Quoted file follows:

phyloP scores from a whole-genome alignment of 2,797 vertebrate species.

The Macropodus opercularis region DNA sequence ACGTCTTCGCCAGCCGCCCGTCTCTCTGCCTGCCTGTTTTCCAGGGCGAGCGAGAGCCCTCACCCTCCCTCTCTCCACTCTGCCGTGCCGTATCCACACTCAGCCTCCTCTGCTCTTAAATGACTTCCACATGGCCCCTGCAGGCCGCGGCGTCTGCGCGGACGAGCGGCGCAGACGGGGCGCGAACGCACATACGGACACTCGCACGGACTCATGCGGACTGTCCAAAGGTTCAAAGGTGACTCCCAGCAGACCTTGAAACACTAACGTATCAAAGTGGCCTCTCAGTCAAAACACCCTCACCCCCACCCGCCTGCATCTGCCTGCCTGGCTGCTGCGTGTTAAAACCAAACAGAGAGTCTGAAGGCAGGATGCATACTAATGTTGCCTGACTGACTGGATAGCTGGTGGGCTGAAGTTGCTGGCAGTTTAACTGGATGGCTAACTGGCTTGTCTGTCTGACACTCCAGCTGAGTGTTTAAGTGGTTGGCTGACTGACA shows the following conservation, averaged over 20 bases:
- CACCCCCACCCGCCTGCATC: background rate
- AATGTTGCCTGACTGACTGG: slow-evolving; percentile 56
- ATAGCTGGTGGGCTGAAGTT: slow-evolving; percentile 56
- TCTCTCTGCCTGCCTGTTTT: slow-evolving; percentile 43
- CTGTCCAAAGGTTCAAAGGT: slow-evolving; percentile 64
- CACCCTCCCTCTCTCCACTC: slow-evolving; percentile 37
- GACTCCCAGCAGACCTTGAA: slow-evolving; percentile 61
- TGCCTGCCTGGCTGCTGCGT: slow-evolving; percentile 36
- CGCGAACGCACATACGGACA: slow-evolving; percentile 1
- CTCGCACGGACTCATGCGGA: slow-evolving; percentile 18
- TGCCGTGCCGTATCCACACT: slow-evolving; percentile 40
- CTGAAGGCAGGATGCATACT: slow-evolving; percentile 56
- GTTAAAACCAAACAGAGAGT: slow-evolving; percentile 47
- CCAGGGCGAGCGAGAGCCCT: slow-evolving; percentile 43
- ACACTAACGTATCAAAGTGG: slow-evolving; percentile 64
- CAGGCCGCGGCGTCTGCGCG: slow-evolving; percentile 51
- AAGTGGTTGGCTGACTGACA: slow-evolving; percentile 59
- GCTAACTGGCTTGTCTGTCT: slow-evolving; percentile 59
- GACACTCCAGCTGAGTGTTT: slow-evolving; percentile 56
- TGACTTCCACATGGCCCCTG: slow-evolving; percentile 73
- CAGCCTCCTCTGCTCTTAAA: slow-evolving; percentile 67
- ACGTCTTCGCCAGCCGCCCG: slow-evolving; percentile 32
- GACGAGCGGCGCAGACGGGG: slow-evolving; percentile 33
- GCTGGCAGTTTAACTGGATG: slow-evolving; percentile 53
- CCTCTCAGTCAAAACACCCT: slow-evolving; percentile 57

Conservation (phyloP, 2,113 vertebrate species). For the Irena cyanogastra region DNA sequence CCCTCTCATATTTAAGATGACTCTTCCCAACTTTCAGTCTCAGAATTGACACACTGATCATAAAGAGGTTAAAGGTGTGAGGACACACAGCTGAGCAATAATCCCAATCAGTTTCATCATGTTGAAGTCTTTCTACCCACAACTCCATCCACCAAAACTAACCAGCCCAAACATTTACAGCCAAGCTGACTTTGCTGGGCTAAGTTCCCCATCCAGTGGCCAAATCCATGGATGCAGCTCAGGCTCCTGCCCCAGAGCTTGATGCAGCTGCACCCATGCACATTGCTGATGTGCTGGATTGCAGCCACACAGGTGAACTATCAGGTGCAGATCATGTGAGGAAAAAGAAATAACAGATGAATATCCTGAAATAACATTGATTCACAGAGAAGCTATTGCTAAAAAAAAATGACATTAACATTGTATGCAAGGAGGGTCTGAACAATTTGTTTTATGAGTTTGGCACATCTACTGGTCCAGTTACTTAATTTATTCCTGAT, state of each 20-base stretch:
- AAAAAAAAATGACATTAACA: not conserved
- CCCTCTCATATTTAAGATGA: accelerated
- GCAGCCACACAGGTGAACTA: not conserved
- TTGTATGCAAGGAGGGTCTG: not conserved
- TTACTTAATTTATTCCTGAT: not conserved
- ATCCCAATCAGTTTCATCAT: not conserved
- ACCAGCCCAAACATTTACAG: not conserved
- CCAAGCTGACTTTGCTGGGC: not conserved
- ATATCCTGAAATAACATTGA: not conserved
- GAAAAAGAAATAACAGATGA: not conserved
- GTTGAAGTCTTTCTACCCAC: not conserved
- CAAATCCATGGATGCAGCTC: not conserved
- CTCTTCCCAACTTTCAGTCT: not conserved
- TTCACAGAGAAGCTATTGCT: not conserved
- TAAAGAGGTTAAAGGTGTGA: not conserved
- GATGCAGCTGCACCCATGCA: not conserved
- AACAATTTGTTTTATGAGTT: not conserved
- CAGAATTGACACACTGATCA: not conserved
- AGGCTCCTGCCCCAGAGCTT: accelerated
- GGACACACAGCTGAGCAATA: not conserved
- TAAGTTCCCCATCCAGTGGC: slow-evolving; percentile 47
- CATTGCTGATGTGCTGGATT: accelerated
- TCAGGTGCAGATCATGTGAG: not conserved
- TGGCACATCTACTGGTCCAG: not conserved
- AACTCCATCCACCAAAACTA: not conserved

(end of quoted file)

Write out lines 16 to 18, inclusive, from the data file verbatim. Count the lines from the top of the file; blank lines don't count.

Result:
- CCAGGGCGAGCGAGAGCCCT: slow-evolving; percentile 43
- ACACTAACGTATCAAAGTGG: slow-evolving; percentile 64
- CAGGCCGCGGCGTCTGCGCG: slow-evolving; percentile 51